• Aine Boyle

Eat Great on a Budget




Whoever said eating well should cost the earth clearly didn't know what they were talking about. I am a shopping ninja, always looking for a bargain and good value when buying food. I am constantly looking for the special discounts and stocking up on cupboard essentials when they are on sale. Trust me, you DO NOT need to spend a fortune in order to eat great - you just need to know what you are looking for.


Regular home cooked, freshly prepared food are much better for you than multiple take-aways or readymade meals every week. It is also considerably cheaper. The key to enjoying home cooked meals is planning. You’ve probably heard the saying ‘failing to plan is planning to fail’. Without a weekly food plan, it will be pure luck if you end up with the right foods in the fridge or cupboard. And, without planning your time, you won’t always prioritise breakfast or make a healthy lunch ahead of time. I’m a firm believer that you do not have to spend a fortune to eat well. Ready to start?


  1. Fix a budget for your shopping: Be honest with yourself about your spending and shopping habits. This starts with looking into how much you are spending on take-out coffee, croissants and other breakfasts; lunchtime salads, soups and sandwiches; snacks and other food treats; and ready-meals, take-aways or meals out. Commit to a certain budget each month and don't be tempted to buy foods just because they are on 2-for-1 offer.

  2. Meal Plan: Choose a time when you know you will be free every week to plan your meals – breakfasts, lunches and dinners. Ideally, plan midweek for the following week. Put a reminder alarm on your phone. If this planning job doesn’t get done, you will have no choice but to shop on a day-today basis, which is much more expensive (especially if your willpower is low because you are rushed, hungry, or tired in the grocery store).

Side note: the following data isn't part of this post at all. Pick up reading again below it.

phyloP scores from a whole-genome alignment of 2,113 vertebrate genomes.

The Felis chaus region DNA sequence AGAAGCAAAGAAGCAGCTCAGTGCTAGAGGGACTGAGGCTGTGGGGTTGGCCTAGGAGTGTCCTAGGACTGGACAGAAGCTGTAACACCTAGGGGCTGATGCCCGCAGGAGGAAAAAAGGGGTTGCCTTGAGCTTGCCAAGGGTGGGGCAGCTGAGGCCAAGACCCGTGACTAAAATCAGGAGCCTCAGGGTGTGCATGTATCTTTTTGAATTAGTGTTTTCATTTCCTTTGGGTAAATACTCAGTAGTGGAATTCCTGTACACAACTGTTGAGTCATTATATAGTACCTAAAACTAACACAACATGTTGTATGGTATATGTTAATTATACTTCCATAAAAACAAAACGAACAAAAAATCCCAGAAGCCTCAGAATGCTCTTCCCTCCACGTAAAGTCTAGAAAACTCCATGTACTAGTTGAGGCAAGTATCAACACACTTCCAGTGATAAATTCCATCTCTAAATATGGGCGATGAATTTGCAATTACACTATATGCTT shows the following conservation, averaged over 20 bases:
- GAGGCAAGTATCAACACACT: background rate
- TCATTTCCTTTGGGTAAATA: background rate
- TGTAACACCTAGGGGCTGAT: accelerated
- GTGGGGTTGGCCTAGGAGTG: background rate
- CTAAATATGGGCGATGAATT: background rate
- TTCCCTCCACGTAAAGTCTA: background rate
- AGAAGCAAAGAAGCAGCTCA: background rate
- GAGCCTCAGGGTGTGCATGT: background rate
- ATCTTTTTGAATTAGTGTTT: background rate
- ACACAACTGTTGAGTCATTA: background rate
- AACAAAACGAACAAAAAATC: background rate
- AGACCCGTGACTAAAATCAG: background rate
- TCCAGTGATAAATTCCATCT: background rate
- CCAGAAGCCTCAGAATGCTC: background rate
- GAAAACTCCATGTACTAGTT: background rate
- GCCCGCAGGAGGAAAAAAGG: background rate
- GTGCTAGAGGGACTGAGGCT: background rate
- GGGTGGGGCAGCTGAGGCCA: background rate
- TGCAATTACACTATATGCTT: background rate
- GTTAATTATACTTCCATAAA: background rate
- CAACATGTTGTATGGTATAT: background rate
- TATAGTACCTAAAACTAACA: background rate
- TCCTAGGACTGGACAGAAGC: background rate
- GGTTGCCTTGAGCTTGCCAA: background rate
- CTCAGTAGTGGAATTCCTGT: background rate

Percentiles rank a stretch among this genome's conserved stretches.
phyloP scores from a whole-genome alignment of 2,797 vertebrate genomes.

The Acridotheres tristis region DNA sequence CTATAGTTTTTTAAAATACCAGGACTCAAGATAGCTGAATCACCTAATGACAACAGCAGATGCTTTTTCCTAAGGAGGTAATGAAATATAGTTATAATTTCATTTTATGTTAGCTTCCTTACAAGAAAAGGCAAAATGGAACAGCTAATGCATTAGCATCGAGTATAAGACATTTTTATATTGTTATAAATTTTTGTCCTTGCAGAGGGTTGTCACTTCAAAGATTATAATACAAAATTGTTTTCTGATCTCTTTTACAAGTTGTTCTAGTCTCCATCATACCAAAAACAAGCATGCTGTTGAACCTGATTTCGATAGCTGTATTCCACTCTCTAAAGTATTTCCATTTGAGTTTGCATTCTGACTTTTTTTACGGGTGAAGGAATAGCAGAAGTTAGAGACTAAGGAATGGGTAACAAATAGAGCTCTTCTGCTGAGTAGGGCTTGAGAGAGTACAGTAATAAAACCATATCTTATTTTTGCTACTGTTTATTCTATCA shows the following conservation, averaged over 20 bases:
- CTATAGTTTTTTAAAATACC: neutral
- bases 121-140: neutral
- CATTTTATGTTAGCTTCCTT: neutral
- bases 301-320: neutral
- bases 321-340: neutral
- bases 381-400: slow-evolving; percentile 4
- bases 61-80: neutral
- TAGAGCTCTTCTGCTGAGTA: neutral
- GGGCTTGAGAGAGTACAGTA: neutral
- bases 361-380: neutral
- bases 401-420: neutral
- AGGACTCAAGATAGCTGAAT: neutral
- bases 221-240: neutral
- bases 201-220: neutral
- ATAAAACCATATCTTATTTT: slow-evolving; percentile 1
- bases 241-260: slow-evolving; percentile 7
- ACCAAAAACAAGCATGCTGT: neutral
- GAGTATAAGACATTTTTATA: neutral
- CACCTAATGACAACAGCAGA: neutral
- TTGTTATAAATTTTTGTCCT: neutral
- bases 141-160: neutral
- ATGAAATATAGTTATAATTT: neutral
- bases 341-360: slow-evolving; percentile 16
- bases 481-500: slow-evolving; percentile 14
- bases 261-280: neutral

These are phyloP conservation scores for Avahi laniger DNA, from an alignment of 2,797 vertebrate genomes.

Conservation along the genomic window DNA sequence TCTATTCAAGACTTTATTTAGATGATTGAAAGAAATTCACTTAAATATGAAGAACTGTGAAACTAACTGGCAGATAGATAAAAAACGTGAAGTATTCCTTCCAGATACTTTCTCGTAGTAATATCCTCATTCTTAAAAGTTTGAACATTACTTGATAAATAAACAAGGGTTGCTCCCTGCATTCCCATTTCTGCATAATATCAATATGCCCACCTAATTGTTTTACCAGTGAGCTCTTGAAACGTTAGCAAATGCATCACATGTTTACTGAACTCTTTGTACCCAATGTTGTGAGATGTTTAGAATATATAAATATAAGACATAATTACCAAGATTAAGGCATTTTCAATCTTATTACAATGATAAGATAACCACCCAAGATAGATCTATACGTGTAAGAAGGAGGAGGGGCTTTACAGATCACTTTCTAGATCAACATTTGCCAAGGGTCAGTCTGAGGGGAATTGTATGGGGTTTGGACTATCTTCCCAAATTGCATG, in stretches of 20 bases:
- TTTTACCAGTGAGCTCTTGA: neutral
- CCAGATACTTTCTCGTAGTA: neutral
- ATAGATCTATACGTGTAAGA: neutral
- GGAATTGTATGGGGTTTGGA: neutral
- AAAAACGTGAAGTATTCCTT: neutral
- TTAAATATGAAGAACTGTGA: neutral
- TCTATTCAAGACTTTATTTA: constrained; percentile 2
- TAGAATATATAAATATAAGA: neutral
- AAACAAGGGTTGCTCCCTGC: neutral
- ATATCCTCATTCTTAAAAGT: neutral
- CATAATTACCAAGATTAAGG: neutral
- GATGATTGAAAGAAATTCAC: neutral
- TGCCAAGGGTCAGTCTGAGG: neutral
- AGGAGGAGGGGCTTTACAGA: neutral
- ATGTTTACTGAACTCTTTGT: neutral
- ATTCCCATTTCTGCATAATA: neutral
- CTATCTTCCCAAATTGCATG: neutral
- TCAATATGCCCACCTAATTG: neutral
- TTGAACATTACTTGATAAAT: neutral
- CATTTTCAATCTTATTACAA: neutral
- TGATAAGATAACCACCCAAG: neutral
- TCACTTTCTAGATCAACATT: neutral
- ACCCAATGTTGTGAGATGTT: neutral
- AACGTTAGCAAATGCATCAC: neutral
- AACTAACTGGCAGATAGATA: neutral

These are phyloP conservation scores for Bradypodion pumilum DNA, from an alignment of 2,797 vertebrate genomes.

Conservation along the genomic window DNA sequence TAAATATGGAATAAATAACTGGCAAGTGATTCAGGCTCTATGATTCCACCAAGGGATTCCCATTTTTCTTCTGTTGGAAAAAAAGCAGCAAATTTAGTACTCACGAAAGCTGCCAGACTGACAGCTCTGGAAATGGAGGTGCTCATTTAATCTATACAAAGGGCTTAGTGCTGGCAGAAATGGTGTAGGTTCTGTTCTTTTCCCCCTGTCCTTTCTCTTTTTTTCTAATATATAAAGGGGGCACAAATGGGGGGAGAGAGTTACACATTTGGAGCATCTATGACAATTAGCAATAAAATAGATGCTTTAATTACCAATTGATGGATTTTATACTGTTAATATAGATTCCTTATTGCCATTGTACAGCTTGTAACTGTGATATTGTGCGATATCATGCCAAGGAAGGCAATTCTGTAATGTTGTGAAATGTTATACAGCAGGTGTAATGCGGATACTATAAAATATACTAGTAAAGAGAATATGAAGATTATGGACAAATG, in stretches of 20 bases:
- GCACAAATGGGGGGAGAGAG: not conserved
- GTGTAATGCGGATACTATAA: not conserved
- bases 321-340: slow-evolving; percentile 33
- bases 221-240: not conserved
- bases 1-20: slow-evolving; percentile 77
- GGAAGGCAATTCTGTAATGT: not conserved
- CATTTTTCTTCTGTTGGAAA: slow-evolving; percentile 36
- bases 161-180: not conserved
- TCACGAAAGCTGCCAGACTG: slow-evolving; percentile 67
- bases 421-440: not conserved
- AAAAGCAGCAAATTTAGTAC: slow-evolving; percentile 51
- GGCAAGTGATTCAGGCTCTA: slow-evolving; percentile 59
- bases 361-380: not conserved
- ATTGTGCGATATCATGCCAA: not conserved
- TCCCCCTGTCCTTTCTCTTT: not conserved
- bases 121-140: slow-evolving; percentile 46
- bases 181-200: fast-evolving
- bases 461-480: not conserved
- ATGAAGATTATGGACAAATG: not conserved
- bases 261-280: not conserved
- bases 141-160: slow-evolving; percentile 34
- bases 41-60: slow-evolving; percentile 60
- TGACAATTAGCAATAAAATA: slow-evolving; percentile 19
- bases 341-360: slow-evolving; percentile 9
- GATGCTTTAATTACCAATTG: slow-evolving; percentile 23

3. Do a kitchen cupboard audit: Once you have a meal plan, turn it into a shopping list. Also create a master list of what you already have in your freezer, fridge and cupboards. Then, cross anything you already have off your shopping list. This simple exercise saves a lot of time and money (and prevents food wastage).

  4. Shop your meal plan: As an experiment, spend at least one week only allowing yourself to buy what is on your shopping list. No extras! The planning and shopping discipline may take a little time to get used to, but it is worth persevering. Off-list shopping and impulse buys are the biggest enemy for anyone wanting to stick to a budget.

  5. Be creative with cupboard ingredients: People often throw large amounts of food away, because they’re not sure what to do with leftovers. Make a commitment to use yours and watch how much money you save. There are many online resources to help you find easy recipe suggestions for pretty much anything you may have lurking in the fridge. The following are some resources to assist with creative leftover ideas for the coming weeks for you.

  • Economy Gastronomy by Allegra McEvedy & Paul Merrett

  • Save with Jamie by Jamie Oliver

  • Eat, Shop, Save by Dale Pinnock

  • Eat Well for Less (various different books) by Greg Wallace & Chris Bavin

Feel free to leave your comments below on this article. You can also book a FREE 20 minute health review call with Aine to see how she can help by clicking https://www.goodfoodnutrition.co.uk/free-consultation

74 views0 comments